Connor Woods was in high school when he first combined his two greatest interests: baseball and statistical analysis. At the time, college baseball had recently enacted a rules change stipulating the use of flat-seam baseballs instead of the raised-seam balls teams had previously played with.
“It was supposed to infuse more offense into the game,” explained Connor, “and I wanted to see if that’s really what happened.” The question became the topic of his senior thesis at Academic Magnet High School in North Charleston.
Although his results were inconclusive, Connor – a right-handed pitcher himself – was pleased with how his thesis turned out. The research project taught him how to gather and organize data, perform analysis, and draw conclusions from it.
But more than that, he learned that he wants his skills to impact more than just the baseball diamond. “I really want to impact people’s lives. To impact communities,” he explains.
That’s why we were stoked when he connected with us on – where else? – Tallo about a summer internship opportunity.
“I enjoy opportunities where I can see the results of my work. Working for a technology start-up was perfect. I really got to dive into the company, and they welcomed me like family.”
As an intern, Connor worked directly alongside our team assisting with various facets of our operations, from sitting in on engagement meetings to communicating directly with students in order to improve the user experience. He even did his own “senior thesis” project for us: performing a comprehensive analysis of our user base. He presented his findings to the entire company prior to returning to Claremont, California to begin his junior year at Pomona College.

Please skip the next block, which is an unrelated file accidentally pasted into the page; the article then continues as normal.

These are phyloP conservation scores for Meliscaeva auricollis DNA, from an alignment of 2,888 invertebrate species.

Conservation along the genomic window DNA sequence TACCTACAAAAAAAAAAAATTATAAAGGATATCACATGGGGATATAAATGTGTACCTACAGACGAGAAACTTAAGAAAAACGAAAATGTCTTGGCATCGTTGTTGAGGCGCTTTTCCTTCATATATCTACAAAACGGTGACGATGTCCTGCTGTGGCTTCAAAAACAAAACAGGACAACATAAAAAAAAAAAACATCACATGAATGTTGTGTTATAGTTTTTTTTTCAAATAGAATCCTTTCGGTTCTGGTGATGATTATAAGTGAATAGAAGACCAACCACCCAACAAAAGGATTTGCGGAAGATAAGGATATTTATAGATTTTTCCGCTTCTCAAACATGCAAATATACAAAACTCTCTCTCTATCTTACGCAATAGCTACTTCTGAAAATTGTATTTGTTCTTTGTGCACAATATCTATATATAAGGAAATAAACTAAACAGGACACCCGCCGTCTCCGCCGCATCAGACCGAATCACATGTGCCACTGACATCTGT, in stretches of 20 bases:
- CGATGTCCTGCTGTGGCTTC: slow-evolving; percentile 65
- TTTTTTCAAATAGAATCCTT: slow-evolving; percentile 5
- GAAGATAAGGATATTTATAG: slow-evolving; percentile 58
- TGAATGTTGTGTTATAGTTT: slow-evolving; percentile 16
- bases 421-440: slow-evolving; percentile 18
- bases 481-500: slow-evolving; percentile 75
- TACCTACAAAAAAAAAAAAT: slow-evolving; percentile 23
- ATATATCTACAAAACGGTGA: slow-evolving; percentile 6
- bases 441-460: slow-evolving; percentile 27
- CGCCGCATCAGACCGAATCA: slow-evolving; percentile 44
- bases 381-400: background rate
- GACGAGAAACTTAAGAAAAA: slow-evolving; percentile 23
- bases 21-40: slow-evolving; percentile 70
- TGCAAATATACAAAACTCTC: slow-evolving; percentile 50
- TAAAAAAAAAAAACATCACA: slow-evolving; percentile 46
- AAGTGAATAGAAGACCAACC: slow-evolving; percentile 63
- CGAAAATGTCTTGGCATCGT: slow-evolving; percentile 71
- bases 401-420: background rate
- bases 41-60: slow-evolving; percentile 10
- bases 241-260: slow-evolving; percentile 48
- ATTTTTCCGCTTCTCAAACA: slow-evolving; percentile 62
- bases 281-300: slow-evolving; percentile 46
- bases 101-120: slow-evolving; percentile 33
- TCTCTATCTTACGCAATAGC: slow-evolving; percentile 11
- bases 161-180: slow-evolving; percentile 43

“It was big confidence boost for me to take vast amounts of data and break it down into actionable conclusions,” he says.
It was a big confidence boost for us to. We were excited to hear what he had to say.
“I was amazed by the amount of female student users who are interested in STEM,” he explains, “We hear so much about STEM areas being primarily dominated by males. The data from Tallo’s user base indicates that the tides might be shifting.”
He even delved into the nitty-gritty of our user base, drilling down into stats like profile completion rate and the number of scholarships a student applied for. From there, he identified a large population of students who are taking full advantage of the opportunities we have to offer.
“The amount of motivated first-generation students on Tallo is significant. It’s a population that colleges and companies would surely want to take note of.”
Although we were bummed that he had to return to school in August, we hope his time spent with us has a lasting influence on his professional aspirations. Working toward his degree in economics with minors in Spanish and mathematics, Connor – who is also a relief pitcher for Pomona College – plans to apply his skills in the non-profit or educational fields upon graduating.
While the professional aspect of his internship was rewarding, Connor says that he’ll always remember the life lessons he learned from our leaders.
“One thing [CEO] Casey Welch taught me was that – like members of a baseball team – everyone is going to have strengths and weaknesses. It’s how you combine the different strengths of different people that makes a great team.”
From all of us here at Tallo, thanks Connor!